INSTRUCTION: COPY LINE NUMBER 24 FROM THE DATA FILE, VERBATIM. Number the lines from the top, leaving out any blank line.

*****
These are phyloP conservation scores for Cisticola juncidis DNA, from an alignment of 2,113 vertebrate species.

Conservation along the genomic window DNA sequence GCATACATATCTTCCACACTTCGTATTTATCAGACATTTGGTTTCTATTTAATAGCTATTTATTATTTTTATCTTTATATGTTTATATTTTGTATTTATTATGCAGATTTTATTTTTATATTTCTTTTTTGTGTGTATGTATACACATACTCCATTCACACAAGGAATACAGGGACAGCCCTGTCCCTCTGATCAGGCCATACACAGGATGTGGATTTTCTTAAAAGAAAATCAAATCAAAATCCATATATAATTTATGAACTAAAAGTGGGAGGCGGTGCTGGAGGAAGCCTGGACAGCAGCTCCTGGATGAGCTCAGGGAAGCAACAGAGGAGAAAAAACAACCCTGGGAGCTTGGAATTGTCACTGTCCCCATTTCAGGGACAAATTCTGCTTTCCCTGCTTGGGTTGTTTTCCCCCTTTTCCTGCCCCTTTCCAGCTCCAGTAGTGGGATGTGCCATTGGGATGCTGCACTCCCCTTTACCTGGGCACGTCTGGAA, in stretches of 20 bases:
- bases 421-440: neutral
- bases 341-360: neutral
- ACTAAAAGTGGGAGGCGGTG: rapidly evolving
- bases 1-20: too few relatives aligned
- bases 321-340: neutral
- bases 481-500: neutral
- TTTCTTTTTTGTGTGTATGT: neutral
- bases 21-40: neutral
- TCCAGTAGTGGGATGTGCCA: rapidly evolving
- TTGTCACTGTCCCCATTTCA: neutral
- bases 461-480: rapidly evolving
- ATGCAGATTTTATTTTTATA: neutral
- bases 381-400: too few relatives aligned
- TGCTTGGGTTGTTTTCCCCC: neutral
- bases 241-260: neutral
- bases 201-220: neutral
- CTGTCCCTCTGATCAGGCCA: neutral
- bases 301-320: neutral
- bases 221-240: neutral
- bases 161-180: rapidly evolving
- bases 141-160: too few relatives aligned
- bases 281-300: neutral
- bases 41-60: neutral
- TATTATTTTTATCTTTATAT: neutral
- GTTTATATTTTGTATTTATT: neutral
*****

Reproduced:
- bases 281-300: neutral